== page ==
RM:  The Northeast Poetry Center’s College of Poetry workshop and readings series was founded in early 2009 by poet William Seaton, poet and bookstore owner Steven Calitri, and myself, to further the development and celebration of the written and spoken word in the Hudson Valley, NY. We operated out of Calitri’s then-successful/now defunct indie bookstore, Baby Grand Books in downtown Warwick, NY. One of our Board members and major supporter–was peformance poet, educator, fiction writer (and good friend of Musician/Singer-Songwriter, Patti Smith) Janet Hamill. We had a successful run of workshops, famous guest poets such as Ed Sanders(of the Fugs), academic Robert Kelly, Beat and Beat-influenced poet the late Janine Pommy-Vega, poet and owner of the Bowery Poetry Club, Bob Holman, Irish poet, Eamon Grennan, The NPC/College of Poetry has served its purpose and is coming to an end in early December, 2014, after a 5 year run.

Not every poet would enjoy workshops, but I find, after leading many of them since the late 1990’s, that they can be a great resource, inspiration, and motivation for novice and younger poets to develope their crafts, enjoy supportive feedback, and find their voice as a poet. Older poets who may need some brushing up on skills, outreach, and credibility will find this at good workshops. A successful poetry workshops inspires, teaches, and helps to discover courage and encourage freedom in the young, novice, and older poets.

robert milby 6GER: What current poets have influenced you and why?

RM: Current poets:  Seamus Heaney(recently deceased) WS Merwin, and several others of international reknown. Currrent and former NY state poets who consistently inspire and influence:  Skip Leon, Ken Van Rensselear, Carl Welden, Arthur Joseph Kushner, Steve Hirsch, Bonnie Law, William Seaton, Guy Reed, Janet Hamill,  Christopher Wheeling, Adrianna Delgado, Barbara Adams, Irene O’Garden, Christopher P. Gazeent, Ken Holland, Chris Wood, Rebecca Schumejda, Mona Toscano, Haigan Smith, Dominic Melita, Mauro Parisi, Mike Jurkovic, Jim Kenny, Glen River, Jim Eve, Glenn Werner, Raphael Kosek, Will Nixon, Frank Boyer, Marina Mati, Gordon Riggs, Roberta Gould, Teresa Costa,  Donald Lev(of Home Planet News), David Kime, Walter Worden, Cheryl Rice, Wynn Klosky, Led Klosky, Ted Gill, Franklin Schneider, John Douglas.  These local poets and the aforementioned famous poets inspire me with their humanity and courage.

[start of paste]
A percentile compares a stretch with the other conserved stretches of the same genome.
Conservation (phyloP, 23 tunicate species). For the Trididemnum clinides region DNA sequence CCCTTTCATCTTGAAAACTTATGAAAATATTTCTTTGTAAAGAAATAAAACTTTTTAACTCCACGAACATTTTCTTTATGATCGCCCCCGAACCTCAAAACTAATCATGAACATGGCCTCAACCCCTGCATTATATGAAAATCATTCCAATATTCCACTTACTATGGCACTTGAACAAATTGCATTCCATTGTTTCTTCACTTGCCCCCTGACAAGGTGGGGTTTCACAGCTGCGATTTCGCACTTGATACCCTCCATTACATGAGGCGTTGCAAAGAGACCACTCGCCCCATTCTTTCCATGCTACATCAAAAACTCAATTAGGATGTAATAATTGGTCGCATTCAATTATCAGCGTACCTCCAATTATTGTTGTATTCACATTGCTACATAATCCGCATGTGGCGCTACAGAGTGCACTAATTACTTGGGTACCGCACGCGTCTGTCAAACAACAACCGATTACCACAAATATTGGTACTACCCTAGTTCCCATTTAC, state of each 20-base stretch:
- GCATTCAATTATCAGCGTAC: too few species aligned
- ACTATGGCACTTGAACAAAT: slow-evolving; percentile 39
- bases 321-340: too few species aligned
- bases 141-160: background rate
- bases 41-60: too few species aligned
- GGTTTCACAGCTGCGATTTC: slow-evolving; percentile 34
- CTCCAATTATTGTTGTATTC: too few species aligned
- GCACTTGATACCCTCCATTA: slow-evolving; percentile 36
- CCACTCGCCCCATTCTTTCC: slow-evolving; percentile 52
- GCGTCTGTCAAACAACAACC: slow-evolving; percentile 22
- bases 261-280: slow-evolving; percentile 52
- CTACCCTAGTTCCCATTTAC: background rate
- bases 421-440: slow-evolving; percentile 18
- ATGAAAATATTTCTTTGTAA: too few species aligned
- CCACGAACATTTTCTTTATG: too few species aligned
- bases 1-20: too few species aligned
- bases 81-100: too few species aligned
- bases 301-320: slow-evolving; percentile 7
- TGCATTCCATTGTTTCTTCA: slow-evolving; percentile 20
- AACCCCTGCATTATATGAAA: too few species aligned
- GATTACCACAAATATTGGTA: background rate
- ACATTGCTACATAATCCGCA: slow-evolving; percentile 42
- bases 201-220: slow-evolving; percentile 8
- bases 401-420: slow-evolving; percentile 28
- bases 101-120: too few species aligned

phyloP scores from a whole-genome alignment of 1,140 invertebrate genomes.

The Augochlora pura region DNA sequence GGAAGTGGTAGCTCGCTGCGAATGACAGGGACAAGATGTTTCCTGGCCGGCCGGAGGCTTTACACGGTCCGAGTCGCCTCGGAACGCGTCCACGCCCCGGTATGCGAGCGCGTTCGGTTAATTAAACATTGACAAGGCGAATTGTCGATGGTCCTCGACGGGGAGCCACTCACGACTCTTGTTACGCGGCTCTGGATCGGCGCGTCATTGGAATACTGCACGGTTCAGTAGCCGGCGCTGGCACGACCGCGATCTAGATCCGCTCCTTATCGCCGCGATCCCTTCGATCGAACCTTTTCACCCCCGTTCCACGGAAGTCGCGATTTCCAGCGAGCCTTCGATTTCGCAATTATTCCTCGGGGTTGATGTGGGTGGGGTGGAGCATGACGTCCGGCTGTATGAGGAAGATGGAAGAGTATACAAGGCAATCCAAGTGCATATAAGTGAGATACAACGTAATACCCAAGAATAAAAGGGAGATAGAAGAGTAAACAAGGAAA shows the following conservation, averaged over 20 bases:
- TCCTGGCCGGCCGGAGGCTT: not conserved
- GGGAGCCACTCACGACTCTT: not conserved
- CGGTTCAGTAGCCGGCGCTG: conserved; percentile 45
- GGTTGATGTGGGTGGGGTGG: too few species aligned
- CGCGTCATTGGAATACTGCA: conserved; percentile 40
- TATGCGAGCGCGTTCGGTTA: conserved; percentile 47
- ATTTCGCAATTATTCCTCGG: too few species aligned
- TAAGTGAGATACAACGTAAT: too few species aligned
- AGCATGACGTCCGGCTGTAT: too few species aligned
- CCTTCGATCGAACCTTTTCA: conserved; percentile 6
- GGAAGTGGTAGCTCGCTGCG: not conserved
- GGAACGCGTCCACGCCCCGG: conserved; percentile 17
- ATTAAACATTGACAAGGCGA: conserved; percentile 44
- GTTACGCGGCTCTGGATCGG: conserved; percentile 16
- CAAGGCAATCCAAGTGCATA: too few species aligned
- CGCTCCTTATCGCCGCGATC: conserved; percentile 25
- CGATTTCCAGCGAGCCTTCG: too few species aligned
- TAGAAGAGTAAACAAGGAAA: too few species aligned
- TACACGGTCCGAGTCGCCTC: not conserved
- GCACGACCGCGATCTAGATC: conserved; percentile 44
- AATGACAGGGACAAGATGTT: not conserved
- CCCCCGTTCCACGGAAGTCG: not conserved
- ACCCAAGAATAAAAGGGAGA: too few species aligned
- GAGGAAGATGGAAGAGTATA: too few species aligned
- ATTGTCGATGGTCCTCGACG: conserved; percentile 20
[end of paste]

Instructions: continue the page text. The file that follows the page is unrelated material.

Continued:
GER: What projects are you currently working on?

RM: Current projects:  Theremin Ghosts!  Poetry and Theremin performance with Carl Welden, who plays Theremin, to support my ghost poems, and Christopher Wheeling–Geist host. We are on the 12th Annual Hudson Valley, NY Tour, October, 2014.  I read the ghost poems, Welden plays Theremin in front of crowds of all sizes.

Working with Calling All Poets, Inc. as a poetry series co-host and Board Member.  The CAPs poetry series, one of the oldest in the Hudson Valley, meets 8pm on First Fridays at Howland Center, Main St. Beacon, NY.  We are over 15 years old, and host at a popular reading site in the Valley, Howland Center (historic landmark, 1872).

 Also, I am working on a novel about French poet, Baudelaire. Hosting my three, regular poetry series at Mudd Puddle Cafe, in New Paltz, NY, The Florida Public Library in Florida, NY, and Noble Coffee Roasters, in Campbell Hall, NY. And daily writing:  journal, poems, fiction.

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The  poetry of Robert Milby is forthcoming in the Autumn 2014 edition of  The Fox Chase Review 

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2nd-saturday-poets-1-21-12-guarnieri-reutter-readiing-017-g emil reutter lives and writes in the Fox Chase neighborhood of Philadelphia, Pa. (USA) http://gereutter.wordpress.com/